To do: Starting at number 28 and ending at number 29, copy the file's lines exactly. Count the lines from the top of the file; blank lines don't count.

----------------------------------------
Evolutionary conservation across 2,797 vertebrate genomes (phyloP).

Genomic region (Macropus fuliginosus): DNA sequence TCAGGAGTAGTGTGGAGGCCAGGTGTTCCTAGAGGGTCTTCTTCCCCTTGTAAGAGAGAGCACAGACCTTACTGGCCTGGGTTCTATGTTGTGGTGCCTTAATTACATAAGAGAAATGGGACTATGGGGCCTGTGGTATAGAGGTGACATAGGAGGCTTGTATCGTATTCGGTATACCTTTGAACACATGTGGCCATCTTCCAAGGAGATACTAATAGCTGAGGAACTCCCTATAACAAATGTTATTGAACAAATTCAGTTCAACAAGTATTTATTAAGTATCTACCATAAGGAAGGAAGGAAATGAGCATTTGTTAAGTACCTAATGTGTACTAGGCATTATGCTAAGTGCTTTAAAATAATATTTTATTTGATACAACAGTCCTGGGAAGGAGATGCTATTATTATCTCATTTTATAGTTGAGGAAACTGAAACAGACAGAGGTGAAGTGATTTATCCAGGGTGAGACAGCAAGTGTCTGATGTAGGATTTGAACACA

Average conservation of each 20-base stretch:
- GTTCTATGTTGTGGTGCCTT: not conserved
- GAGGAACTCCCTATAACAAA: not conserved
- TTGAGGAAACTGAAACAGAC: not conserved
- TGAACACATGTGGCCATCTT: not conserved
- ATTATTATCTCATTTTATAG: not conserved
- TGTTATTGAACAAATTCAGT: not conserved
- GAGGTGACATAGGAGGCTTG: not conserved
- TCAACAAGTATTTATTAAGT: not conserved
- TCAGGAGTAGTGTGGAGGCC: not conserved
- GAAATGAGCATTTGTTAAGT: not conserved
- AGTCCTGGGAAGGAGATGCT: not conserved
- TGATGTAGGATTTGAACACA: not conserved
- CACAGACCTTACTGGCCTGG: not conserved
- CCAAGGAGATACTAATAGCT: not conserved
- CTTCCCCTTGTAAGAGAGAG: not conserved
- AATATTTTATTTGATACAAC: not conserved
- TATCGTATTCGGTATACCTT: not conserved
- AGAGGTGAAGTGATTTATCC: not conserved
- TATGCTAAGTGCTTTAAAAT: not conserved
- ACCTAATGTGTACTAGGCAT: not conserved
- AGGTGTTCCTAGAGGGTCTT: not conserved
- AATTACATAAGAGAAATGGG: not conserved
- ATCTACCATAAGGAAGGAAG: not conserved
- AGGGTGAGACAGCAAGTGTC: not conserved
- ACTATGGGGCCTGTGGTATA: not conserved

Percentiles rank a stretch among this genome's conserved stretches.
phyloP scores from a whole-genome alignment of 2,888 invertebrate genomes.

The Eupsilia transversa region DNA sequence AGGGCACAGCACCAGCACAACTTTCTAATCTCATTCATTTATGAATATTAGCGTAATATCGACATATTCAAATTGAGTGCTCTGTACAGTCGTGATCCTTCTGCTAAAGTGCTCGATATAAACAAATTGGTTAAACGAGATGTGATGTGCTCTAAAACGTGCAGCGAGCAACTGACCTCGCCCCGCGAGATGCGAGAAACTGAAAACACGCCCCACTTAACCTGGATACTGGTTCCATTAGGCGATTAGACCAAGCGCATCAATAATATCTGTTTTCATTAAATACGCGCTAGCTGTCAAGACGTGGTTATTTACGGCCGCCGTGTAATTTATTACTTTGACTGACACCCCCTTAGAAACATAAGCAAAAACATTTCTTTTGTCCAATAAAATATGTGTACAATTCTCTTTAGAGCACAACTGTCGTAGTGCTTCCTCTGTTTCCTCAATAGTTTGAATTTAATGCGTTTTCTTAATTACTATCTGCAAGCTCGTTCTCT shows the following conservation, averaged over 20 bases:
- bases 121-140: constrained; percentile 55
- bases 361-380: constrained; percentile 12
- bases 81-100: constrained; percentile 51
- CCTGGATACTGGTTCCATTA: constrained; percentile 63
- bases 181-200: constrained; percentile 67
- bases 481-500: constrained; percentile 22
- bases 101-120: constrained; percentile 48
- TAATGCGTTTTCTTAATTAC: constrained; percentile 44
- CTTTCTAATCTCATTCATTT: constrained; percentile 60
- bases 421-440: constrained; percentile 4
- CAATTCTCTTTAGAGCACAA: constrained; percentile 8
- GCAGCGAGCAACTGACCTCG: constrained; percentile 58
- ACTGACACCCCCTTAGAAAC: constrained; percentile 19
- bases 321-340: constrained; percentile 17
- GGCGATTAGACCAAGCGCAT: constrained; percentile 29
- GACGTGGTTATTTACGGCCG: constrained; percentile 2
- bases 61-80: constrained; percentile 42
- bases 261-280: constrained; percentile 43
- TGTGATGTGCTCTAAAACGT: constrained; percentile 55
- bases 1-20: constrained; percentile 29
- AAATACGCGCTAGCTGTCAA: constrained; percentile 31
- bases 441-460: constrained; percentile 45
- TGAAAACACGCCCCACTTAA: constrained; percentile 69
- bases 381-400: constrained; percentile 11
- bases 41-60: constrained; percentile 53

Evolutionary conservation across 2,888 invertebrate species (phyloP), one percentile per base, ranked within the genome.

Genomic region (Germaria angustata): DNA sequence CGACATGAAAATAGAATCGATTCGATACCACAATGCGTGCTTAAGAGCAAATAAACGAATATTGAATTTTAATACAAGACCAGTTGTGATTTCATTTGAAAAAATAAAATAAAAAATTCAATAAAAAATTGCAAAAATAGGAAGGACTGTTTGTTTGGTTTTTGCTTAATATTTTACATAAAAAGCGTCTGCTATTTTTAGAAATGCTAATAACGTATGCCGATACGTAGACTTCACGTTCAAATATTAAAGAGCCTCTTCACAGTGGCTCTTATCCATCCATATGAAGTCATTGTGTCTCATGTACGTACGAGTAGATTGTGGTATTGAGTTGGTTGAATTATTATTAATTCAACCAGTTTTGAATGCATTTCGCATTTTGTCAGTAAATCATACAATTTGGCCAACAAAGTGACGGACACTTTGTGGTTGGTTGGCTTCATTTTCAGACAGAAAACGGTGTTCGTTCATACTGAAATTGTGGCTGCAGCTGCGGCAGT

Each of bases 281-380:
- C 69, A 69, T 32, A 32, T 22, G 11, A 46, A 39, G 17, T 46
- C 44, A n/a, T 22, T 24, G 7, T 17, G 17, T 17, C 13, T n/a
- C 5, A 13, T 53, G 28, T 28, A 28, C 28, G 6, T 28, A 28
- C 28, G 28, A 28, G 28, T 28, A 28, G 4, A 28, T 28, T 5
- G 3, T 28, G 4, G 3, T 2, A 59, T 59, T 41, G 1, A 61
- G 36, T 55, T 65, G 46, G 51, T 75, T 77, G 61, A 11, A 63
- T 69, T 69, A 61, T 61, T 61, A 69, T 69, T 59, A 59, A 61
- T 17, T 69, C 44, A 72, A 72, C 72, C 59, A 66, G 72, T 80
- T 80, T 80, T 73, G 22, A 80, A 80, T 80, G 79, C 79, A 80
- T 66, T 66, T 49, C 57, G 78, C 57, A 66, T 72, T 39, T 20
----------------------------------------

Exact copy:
- ACTATGGGGCCTGTGGTATA: not conserved

Percentiles rank a stretch among this genome's conserved stretches.